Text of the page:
Meredith L. McMorrow, Stefano Tempia, Sibongile Walaza, Florette K. Treurnicht, Jocelyn Moyes, Adam L. Cohen, Marthi Pretorius, Orienka Hellferscee, Nicole Wolter, Anne von Gottberg, Arthemon Nguweneza, Johanna M. McAnerney, Fathima Naby, Omphile Mekgoe,
Marietjie Venter, Shabir A. Madhi, and Cheryl Cohen. The Role of Human Immunodeficiency Virus in Influenza- and Respiratory Syncytial Virus–associated Hospitalizations in South African Children, 2011–2016. Clin Infect Dis. 2019 Feb 15;68(5):773-780. doi: 10.1093/cid/ciy532.
McMorrow and colleagues conducted a six-year prospective surveillance for severe respiratory illness (SRI) in young children under five years old in 3 South African hospitals. Both respiratory syncytial virus (RSV) and influenza associated hospitalisations were laboratory confirmed. The median age of children admitted with RSV and influenza was 4.4 months vs 13.9 months, with highest annual hospitalisation rate in infants aged 0-2 months vs 6-11 months respectively. This indicates that a maternal immunisation could serve as an effective strategy for reducing RSV associated hospitalisations. HIV exposure increased both RSV and influenza associated hospitalisation in infants aged 0-5 months with relative risk (RR) of 1.4 and 2.2 while HIV infection was in association with them in all age group (0-59 months) with RR of 3.8 and 2.7 respectively. However, the impact of the duration of maternal antiretroviral exposure on RSV or influenza associated hospitalisation was not measured which could strengthen the study finding.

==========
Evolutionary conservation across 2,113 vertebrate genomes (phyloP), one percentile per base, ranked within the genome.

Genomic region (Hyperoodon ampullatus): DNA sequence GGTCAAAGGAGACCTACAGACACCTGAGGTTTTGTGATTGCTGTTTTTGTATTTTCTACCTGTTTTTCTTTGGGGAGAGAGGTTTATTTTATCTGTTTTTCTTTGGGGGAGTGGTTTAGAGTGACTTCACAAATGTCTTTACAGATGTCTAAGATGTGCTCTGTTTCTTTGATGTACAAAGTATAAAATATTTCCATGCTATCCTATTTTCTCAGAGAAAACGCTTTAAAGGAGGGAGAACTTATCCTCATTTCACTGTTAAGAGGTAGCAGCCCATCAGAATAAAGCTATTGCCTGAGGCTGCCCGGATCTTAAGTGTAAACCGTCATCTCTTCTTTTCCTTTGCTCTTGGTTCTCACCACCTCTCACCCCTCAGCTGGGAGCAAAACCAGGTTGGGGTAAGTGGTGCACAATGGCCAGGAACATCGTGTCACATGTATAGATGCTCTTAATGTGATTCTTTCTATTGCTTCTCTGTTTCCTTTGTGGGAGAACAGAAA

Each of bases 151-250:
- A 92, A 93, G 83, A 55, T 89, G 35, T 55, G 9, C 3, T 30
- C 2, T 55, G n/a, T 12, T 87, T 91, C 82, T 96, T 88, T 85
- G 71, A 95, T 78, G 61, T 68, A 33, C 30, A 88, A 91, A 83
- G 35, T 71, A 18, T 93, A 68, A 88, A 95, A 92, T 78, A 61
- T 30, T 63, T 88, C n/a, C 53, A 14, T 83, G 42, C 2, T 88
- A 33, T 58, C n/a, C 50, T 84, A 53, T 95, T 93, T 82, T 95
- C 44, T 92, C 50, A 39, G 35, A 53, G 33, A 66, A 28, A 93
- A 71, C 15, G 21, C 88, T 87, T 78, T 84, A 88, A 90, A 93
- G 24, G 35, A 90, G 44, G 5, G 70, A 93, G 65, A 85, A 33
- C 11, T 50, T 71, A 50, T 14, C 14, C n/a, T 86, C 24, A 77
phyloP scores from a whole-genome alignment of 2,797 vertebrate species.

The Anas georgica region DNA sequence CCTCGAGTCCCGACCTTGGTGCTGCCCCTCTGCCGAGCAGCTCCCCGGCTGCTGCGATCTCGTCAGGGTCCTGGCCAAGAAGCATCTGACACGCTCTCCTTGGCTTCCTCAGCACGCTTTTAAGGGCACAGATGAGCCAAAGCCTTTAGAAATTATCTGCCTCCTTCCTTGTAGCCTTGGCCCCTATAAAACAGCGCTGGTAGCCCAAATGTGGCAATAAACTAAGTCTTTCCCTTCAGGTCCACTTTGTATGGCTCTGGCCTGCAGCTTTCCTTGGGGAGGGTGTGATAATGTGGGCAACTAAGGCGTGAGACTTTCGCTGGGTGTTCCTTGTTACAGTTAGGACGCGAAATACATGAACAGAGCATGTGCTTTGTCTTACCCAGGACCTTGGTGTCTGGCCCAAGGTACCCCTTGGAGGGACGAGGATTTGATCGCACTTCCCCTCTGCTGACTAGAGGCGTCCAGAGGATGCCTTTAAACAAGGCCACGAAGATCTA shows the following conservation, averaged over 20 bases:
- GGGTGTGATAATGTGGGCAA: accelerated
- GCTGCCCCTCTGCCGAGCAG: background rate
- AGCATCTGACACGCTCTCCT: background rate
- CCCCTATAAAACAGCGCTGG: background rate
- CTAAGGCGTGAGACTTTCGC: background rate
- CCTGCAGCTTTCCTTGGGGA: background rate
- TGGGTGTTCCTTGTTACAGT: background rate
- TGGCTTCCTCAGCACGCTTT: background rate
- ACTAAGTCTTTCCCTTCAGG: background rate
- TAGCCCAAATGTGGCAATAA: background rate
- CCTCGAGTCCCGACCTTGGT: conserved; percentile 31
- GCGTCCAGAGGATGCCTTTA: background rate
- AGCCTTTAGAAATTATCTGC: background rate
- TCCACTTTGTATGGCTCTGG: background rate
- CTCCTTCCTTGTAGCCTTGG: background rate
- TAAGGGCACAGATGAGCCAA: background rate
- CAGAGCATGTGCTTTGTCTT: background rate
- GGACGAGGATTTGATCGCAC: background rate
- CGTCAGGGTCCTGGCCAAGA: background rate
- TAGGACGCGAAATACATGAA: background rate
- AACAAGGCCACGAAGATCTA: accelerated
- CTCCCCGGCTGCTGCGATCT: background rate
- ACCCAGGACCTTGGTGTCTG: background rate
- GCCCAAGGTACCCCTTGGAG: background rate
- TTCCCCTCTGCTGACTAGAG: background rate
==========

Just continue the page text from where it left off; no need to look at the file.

Abstract on Pubmed.